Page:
Posts Tagged ‘Coltan’

Book Hypocrisy @ Face Value

September 20, 2014

Sue is so pleased she never joined Facebook. I guess she does not particularly fancy the Arab revolutions (allegedly cause, or at least boosted by the Internet “social networks”, including Facebook). What about a bit more geo-historical perspective, ladies and gentlemen?

The present essay tries to depict better my position on the burning issue of burning kittens. Should people of outstanding moral values condemn Facebook for letting people publish videos of burning kittens there, and hide the face of those who burn said kitten? (I am, in general, for showing crimes; a crime one does not see, one cannot prosecute! Not showing crime was how the Nazis could run 5,000 extermination camps!)

As Alex Jones (who supported Scottish Independence, as Paul Handover did) puts it in “The question of liberty, control and censorship”:

“Because Facebook is happy to host content involving the torture of animals I closed my Facebook account, a subject I wrote about on Liberated Way here and here.  Paul Handover of Learning from Dogs indicated he was closing his Facebook account over the content on animal torture on Facebook, and said why in his own article, suggesting readers might consider doing the same thing. Patrice Ayme in his WordPress article condemned me and Paul Handover as supporting censorship by closing our accounts with Facebook, which brings me to my views on censorship, liberty and control… Censorship is a tool, it is neither good or bad…”

Well, I believe censorship is always bad.

In the Roman civilization, all the latter censors were emperors. And I do believe that, from this intellectual fascism, the decay of civilization, and, in particular Rome’s incapacity to adapt to a sustainable economy, and its horrendous dictatorial theocracy, proceeded.

I joined Facebook early on, but then I observed it seemed to be more about sex, narcissism, and various obsessive-compulsive disorders in slightly deranged people who believed that a picture of their pet canary drinking was world news. So I long ignored it, in spite of entreaties by some individuals who said I should advertise my work on Facebook.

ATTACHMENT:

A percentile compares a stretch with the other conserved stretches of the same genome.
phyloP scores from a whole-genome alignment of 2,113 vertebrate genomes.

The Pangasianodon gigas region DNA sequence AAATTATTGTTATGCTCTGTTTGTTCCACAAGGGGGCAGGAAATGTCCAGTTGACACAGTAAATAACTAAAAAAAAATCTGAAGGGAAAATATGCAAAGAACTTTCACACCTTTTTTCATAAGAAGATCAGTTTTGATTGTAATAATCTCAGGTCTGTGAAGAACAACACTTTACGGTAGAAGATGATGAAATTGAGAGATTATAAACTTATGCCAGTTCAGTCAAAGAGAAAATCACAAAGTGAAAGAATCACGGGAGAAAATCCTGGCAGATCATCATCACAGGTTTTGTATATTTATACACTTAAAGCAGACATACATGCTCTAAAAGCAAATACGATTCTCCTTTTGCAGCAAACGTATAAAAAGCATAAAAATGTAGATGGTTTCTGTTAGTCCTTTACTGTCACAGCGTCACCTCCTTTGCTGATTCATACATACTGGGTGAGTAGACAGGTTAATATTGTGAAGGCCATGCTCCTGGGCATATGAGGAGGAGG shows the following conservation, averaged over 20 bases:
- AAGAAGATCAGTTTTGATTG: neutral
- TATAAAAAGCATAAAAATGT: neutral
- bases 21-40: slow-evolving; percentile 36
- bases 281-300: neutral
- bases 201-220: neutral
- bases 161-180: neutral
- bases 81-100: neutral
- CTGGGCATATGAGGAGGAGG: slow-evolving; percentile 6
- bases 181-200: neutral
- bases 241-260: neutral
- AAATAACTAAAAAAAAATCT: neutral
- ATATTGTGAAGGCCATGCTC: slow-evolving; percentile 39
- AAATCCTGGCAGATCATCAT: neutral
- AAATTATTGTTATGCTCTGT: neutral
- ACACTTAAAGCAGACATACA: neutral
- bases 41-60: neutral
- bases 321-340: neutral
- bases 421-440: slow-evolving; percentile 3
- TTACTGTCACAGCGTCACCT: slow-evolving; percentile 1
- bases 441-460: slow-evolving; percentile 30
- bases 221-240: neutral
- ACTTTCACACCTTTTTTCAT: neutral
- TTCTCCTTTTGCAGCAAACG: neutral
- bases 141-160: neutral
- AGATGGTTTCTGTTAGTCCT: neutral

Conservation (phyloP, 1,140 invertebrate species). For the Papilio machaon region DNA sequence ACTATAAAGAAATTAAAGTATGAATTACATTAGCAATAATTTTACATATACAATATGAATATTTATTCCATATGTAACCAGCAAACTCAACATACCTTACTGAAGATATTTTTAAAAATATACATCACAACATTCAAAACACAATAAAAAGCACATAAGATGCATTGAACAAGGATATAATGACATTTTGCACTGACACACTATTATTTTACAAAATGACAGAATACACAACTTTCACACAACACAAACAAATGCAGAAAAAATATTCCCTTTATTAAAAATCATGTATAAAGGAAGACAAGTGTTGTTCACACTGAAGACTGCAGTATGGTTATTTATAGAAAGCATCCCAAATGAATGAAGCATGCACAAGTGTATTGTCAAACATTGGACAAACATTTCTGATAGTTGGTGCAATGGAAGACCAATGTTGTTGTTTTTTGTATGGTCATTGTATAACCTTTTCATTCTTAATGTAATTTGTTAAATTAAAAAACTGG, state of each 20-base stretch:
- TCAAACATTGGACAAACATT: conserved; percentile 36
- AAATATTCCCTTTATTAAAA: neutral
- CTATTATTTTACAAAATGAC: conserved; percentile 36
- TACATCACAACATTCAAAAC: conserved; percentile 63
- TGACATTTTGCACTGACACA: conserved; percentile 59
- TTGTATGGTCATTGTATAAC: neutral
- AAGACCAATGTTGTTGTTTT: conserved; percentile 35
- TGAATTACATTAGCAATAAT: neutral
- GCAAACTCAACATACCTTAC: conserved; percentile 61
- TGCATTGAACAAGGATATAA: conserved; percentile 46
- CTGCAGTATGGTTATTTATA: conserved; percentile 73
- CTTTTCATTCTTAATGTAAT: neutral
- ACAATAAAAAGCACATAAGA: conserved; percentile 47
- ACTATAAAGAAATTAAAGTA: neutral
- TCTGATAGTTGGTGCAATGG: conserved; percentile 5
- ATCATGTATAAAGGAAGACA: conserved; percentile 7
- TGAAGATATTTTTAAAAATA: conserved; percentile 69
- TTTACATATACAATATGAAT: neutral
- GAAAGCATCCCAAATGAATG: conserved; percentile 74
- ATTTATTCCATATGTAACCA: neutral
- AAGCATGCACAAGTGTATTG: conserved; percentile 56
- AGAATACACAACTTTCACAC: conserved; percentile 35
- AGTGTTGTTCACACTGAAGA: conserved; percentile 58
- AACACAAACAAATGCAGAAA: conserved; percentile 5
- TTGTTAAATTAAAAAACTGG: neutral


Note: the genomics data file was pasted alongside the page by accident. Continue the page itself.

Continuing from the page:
But I spited the FB mania, all the more when I saw celebrities, or plutocrats connected to IT get 60,000 “friends” on their first day on FB. And then cashing on that (literally making huge amounts of money).

Then there were a number of local revolutions, culminating with the “Arab Spring”. That definitively changed my mind. If “social networks” could be used for revolutions, they were good.

What did the Social Networks do? They disseminated information. In other words, the truth. That’s good.

Some will say that could be done through other tribunes. Indeed, I sent articles, or comments to more established electronic media: the Huffington Post blocked me after 6 (completely innocuous) comments. It probably read my site, found I detested plutocracy, and barred me.

The “European Tribune” was even more blatant. I was actually physically threatened there, and banned the same day… for alleging that some big bankers had supported Hitler. The site manager told me many bankers were reading the site, and he was told to shut me down.

For similar economico-political reasons, the New York Times has censored more than 1,000 of my comments, and ponders every single one, sometimes for more than 12 hours, before publishing them (thus insuring no one reads them, while claiming they did not censor).